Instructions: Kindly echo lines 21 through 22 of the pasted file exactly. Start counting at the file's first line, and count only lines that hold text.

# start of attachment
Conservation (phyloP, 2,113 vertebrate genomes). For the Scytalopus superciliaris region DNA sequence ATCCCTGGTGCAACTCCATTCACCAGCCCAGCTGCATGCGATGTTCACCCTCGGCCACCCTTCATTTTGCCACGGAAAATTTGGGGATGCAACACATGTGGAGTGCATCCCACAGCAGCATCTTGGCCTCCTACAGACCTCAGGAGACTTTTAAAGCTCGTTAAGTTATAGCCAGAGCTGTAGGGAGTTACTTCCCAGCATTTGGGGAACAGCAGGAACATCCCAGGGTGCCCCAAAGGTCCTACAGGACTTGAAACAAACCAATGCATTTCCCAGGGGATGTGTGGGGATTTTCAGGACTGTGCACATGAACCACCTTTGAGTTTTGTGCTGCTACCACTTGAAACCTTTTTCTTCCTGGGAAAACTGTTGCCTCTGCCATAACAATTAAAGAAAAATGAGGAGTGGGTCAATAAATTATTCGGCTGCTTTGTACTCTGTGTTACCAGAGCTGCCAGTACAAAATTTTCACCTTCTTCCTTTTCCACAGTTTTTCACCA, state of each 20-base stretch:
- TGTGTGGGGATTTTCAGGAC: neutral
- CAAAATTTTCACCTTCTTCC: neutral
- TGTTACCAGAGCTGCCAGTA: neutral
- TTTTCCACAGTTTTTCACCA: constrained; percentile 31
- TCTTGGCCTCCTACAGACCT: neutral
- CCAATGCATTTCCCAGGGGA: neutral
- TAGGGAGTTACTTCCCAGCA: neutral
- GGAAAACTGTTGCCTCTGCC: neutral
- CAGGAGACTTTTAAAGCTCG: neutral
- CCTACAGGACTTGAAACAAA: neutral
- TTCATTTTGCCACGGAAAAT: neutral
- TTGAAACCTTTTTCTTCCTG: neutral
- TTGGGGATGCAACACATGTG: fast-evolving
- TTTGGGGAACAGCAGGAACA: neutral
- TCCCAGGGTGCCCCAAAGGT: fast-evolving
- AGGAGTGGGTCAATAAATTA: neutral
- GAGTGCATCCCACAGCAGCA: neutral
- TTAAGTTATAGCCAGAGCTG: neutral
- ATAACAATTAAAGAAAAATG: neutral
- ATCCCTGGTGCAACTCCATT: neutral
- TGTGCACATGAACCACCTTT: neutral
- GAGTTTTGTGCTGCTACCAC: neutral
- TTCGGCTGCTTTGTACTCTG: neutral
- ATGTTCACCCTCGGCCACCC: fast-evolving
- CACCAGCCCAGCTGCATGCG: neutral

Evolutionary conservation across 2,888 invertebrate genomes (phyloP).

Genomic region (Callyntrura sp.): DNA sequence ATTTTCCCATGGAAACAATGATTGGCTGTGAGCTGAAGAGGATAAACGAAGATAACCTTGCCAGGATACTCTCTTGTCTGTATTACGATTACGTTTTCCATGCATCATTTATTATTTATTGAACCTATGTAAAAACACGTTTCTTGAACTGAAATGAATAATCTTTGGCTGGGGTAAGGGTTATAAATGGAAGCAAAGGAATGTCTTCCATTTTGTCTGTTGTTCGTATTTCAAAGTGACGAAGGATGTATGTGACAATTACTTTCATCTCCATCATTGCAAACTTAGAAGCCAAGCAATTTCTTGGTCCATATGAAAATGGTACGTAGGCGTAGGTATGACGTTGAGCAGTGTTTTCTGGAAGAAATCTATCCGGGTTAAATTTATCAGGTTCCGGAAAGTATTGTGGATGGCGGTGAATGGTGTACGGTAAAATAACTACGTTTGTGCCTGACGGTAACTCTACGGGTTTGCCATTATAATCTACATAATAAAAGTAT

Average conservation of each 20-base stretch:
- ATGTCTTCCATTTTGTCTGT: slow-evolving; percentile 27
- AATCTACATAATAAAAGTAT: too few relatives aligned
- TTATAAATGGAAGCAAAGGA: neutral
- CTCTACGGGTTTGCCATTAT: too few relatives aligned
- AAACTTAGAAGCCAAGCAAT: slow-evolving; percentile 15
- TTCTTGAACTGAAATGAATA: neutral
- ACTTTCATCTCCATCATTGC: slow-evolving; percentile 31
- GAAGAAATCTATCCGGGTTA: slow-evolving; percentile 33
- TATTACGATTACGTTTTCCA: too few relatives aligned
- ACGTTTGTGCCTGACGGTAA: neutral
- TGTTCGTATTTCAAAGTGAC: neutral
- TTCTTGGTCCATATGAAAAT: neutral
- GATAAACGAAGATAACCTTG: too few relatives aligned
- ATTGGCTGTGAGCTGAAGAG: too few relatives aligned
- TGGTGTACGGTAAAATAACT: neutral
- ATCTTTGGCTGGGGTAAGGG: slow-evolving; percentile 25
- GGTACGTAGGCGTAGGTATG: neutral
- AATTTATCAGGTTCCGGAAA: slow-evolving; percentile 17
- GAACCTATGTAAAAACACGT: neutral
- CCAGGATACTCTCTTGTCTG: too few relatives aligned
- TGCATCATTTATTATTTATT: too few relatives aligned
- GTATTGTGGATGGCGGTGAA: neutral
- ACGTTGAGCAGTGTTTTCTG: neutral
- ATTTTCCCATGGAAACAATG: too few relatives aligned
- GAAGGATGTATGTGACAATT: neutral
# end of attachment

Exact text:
- ATCCCTGGTGCAACTCCATT: neutral
- TGTGCACATGAACCACCTTT: neutral